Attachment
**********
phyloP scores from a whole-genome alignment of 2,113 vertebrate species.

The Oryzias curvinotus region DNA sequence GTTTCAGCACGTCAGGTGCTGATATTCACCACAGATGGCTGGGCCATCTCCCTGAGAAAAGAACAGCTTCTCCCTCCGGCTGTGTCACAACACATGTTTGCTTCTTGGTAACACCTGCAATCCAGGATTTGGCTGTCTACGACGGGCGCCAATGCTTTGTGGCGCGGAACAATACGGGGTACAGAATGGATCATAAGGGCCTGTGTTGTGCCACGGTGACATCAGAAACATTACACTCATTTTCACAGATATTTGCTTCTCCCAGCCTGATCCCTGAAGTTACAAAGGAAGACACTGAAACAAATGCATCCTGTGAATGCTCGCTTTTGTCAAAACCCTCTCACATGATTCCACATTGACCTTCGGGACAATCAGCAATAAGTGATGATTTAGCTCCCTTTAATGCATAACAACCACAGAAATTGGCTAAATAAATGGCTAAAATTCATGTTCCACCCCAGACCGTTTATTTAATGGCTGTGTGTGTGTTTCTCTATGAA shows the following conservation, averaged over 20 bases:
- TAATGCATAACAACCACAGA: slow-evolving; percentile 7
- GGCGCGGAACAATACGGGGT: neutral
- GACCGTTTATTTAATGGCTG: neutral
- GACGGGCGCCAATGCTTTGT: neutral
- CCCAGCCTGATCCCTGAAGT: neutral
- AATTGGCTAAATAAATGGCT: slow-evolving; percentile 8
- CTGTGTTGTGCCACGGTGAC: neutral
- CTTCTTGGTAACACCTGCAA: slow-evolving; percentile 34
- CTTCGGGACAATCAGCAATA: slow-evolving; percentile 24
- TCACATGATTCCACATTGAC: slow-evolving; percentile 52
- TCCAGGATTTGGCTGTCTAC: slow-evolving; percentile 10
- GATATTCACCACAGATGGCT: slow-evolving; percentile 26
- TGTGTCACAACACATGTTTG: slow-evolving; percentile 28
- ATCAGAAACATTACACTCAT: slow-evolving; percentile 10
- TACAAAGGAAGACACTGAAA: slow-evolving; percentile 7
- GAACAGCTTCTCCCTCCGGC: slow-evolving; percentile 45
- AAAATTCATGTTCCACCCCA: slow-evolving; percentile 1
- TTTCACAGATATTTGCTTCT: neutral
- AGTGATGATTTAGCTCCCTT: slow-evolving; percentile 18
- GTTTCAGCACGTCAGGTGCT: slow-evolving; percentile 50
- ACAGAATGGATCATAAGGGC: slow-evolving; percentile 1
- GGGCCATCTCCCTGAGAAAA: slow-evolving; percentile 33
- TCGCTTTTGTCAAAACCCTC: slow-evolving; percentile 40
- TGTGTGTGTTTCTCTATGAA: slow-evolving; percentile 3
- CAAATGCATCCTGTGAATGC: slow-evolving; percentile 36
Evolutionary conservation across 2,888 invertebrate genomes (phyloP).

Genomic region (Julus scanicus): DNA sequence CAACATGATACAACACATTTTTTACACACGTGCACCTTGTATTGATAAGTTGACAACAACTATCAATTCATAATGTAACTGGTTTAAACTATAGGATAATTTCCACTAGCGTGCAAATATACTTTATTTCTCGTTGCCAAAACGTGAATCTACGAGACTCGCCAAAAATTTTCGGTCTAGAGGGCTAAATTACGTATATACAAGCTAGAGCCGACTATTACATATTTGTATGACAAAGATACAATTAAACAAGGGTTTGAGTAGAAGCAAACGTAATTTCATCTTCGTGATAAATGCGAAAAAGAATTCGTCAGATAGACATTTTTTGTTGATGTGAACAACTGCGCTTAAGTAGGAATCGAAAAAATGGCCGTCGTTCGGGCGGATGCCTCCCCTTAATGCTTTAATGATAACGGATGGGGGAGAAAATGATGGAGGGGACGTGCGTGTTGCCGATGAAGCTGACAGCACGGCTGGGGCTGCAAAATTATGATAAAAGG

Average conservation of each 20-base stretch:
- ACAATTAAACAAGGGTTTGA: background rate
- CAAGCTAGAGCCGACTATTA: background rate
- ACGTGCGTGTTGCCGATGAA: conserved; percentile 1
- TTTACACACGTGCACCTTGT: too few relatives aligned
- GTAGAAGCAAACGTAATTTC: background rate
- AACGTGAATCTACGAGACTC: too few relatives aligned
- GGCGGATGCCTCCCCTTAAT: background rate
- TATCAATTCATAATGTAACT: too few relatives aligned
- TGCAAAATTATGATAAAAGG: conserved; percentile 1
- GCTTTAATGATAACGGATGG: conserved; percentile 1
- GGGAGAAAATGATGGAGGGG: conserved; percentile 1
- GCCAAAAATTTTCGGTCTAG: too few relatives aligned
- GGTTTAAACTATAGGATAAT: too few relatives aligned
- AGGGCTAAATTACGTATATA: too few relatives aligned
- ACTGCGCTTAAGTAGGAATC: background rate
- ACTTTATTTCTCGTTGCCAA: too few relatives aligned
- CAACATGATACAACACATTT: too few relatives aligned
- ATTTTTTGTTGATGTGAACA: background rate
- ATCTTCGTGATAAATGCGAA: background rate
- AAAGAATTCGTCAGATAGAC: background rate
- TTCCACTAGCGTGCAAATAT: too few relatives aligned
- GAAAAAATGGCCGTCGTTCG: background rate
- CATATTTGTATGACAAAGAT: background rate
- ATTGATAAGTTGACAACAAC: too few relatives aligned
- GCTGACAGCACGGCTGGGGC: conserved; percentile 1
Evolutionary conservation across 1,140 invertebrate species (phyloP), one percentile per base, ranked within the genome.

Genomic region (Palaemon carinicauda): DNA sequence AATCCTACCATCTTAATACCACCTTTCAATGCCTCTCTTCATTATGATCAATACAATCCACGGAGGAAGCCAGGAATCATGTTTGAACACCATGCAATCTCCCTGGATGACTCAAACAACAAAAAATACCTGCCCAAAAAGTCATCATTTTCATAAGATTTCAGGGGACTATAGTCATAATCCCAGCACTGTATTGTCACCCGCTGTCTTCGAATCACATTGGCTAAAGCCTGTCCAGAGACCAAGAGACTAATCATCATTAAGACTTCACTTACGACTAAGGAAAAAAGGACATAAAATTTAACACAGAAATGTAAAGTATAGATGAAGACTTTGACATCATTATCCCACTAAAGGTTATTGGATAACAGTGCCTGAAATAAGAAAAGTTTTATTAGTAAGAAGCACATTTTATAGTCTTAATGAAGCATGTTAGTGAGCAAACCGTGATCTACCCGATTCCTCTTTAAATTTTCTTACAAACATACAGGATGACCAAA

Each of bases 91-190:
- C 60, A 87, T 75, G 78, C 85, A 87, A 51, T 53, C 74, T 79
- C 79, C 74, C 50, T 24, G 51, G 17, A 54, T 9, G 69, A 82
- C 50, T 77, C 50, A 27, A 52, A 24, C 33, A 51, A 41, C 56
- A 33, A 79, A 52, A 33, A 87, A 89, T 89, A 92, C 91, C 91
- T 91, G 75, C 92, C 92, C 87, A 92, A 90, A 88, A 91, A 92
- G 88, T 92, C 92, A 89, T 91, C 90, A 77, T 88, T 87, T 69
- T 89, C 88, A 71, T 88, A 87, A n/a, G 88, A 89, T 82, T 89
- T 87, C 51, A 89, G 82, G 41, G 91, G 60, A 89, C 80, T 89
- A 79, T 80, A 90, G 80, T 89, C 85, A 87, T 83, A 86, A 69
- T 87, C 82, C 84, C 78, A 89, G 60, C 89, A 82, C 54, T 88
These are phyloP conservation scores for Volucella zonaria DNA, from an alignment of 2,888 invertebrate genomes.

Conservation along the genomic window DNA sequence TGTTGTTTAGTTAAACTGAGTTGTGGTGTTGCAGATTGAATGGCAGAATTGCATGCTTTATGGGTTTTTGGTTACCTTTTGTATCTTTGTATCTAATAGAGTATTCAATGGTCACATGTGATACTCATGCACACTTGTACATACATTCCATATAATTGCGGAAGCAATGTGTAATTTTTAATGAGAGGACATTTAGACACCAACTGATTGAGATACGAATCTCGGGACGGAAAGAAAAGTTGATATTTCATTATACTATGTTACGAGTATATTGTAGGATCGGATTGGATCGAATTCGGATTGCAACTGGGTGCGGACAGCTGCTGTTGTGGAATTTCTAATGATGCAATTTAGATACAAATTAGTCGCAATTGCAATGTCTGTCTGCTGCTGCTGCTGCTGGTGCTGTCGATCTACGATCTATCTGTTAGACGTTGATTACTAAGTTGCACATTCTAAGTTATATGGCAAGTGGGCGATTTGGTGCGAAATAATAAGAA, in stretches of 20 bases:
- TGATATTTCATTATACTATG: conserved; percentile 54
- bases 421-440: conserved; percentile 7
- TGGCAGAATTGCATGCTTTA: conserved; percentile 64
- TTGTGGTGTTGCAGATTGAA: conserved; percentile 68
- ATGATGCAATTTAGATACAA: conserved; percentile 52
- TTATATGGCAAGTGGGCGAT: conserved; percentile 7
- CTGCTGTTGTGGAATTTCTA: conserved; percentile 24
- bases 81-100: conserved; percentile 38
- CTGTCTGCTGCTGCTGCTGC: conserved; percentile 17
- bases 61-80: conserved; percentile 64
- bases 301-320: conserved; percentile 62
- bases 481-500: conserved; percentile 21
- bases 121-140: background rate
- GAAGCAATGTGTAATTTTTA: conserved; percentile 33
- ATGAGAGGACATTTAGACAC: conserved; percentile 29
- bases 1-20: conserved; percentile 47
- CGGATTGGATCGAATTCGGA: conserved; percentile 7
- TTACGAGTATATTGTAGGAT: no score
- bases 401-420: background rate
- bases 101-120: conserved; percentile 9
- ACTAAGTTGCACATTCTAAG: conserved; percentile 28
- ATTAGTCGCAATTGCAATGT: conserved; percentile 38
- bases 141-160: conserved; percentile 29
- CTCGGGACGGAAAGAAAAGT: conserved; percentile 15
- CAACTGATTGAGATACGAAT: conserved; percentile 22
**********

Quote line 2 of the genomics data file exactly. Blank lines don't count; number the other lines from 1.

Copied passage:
The Oryzias curvinotus region DNA sequence GTTTCAGCACGTCAGGTGCTGATATTCACCACAGATGGCTGGGCCATCTCCCTGAGAAAAGAACAGCTTCTCCCTCCGGCTGTGTCACAACACATGTTTGCTTCTTGGTAACACCTGCAATCCAGGATTTGGCTGTCTACGACGGGCGCCAATGCTTTGTGGCGCGGAACAATACGGGGTACAGAATGGATCATAAGGGCCTGTGTTGTGCCACGGTGACATCAGAAACATTACACTCATTTTCACAGATATTTGCTTCTCCCAGCCTGATCCCTGAAGTTACAAAGGAAGACACTGAAACAAATGCATCCTGTGAATGCTCGCTTTTGTCAAAACCCTCTCACATGATTCCACATTGACCTTCGGGACAATCAGCAATAAGTGATGATTTAGCTCCCTTTAATGCATAACAACCACAGAAATTGGCTAAATAAATGGCTAAAATTCATGTTCCACCCCAGACCGTTTATTTAATGGCTGTGTGTGTGTTTCTCTATGAA shows the following conservation, averaged over 20 bases: